One of the biggest challenges facing successful non-profit start-ups is getting the capital they need to grow to the scale at which they can achieve the sort of massive impact delivered by successful for-profit start-ups, such as Google. Creating a new way to connect these non-profits to philanthropic funders with the capital they need to grow is the goal of the Growth Philanthropy Network, which held an inspiring summit meeting at the Carnegie Corporation on April 14th.
Despite the economic crisis, which one speaker said had reduced every foundation’s assets by at least one-third, the meeting was well-attended, and enthusiastic about GPN’s plans to network together many of the philanthropic intermediaries we write about in the book, in our chapter on “Virtues Intermediaries”. If anything, the economic shock seems to have jolted the leaders of the philanthropic community into thinking some hitherto unthinkable thoughts, such as that they may need to concentrate their now scarcer dollars on scaling up proven non-profits if they are to make sure they being efficient and effective in their philanthropy.
The fact that the Obama administration seems keen on creating a marketplace for non-profits to get growth capital, and has apparently even provided some seed capital in its new legislation encouraging volunteerism, added to the sense that this is an idea whose time has come.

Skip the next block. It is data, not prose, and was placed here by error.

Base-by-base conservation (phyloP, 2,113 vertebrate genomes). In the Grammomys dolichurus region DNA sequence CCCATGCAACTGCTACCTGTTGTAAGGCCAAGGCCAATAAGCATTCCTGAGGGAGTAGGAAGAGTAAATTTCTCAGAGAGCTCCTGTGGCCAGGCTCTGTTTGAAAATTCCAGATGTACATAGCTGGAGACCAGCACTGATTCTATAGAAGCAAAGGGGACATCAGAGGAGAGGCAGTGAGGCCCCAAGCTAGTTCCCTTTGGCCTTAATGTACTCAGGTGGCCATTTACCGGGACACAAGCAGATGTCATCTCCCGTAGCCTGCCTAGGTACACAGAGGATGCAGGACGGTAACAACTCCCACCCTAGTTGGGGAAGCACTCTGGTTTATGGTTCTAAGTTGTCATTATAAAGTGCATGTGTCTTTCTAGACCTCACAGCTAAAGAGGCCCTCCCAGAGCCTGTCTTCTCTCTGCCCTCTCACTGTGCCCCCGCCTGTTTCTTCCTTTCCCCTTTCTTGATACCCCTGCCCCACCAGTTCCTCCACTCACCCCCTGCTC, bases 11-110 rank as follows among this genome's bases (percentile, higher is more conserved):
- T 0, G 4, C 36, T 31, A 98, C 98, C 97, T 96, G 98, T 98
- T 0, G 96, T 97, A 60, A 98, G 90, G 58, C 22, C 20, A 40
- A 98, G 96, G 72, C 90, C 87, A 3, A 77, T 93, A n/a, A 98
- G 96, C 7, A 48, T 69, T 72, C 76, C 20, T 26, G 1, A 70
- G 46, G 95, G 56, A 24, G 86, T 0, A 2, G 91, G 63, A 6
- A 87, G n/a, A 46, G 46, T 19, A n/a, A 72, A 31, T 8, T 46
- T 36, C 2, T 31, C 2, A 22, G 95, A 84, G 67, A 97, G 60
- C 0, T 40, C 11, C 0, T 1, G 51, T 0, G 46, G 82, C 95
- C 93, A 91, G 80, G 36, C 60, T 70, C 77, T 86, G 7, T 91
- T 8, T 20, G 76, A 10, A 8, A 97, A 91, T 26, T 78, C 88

Marketplaces don’t just happen, they have to be created by people or organisations committed to making them work, Matthew pointed out during a panel discussion at the GPN summit. One frustration is that some big companies with a lot of expertise in things that are crucial to markets, and whose bosses are committed to philanthropy, aren’t using that expertise to bild a philanthropic growth capital marketplace. Moreover, in these tough times, when corporate giving budgets are under pressure, there is an opportunity to give instead by applying corporate expertise to thorny problems – all the more so as the economic slowdown has left many firms with underused capacity.
In the book, we point out that one of the main sources of innovative philanthropic intermediaries have been Wall Street investment banks (an observation that inspired one reviewer to describe such efforts dismissively as “Lehman Brothers to the Rescue”, though Goldman Sachs alumni have been the primary creators of such institutions, including research firm New Philanthropy Capital and philanthropic investment bank SeaChange Capital). However, there are plenty of other sorts of firm that have relevant expertise that could be deployed. As Matthew pointed out, a key ingredient of a successful marketplace is an abundance of accurate information. Finding and organising information is something Google is expert at, yet despite even having a philanthropic arm, Google.org, it has not done much about improving the quality of information about philanthropy and non-profits.
Another speaker noted that Bloomberg has a huge business built on providing market infrastructure, as does Amazon, yet neither has so far opted to deploy this expertise in their philanthropic efforts. Now would be a great time for them to start.